Research that suggests Scottish schools have fallen behind those in England since devolution is challenging to critics of public service reform.
The research by the Scottish-based Centre for Public Policy for Regions is pretty damning of the political management of schools arguing, firstly, that since devolution Scotland has fallen behind England in terms of secondary school attainment, and, secondly, that not only do Scottish pupils have substantially more spent on them than their English counterparts, but budgets could be substantially reduced without any impact on outcomes.
Scottish schools are not the only example of poor public service performance in devolved administrations. A similar story of higher expenditure but worse outcomes can be told about the gulf between NHS waiting times in Wales and in England.
Given that the Scottish and Welsh Governments have both made much of their rejection of the English model of public service reform, especially its use of greater contestability among providers and choices for patients, the facts offer three different explanations:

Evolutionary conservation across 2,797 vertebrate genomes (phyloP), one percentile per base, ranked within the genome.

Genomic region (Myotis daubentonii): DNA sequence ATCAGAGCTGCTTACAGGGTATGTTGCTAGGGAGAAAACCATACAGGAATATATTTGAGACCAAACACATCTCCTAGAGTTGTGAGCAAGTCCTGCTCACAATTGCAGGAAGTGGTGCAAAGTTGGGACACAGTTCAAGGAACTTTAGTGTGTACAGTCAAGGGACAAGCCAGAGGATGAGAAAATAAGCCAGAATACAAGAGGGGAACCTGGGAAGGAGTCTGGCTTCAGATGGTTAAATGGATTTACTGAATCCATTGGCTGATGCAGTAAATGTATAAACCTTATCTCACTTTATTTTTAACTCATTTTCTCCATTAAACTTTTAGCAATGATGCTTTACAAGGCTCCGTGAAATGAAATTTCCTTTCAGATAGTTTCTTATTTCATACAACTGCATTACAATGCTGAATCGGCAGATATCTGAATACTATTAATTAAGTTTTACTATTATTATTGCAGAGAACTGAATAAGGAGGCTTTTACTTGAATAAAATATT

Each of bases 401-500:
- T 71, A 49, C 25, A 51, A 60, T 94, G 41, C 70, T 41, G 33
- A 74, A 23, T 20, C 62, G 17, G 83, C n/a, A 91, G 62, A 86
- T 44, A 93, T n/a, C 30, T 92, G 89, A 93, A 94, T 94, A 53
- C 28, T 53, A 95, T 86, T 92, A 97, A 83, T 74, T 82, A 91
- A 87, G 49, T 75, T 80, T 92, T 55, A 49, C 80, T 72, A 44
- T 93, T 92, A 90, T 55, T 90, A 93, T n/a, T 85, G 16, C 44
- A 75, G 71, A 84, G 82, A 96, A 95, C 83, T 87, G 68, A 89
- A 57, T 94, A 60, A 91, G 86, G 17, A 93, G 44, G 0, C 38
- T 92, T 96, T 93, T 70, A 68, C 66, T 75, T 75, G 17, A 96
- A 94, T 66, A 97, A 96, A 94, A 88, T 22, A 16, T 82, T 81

1. The English approach to reform is right and the ideological unwillingness of Scotland and Wales to pursue some form of this approach has cost its citizens dear.
2. Scottish and Welsh politicians have chosen different outcomes to those prioritised by the English. While they may be doing worse and costing more in relation to the things English ministers care about – exam performance and waiting lists, for example – they are doing much better in relation to other outcomes.
3. The reason for worse performance in Scotland and Wales since devolution are to do with some other factor than reform.
I won’t pretend that I don’t find the first explanation the most likely. But I am very interested to hear if there are other interpretations.
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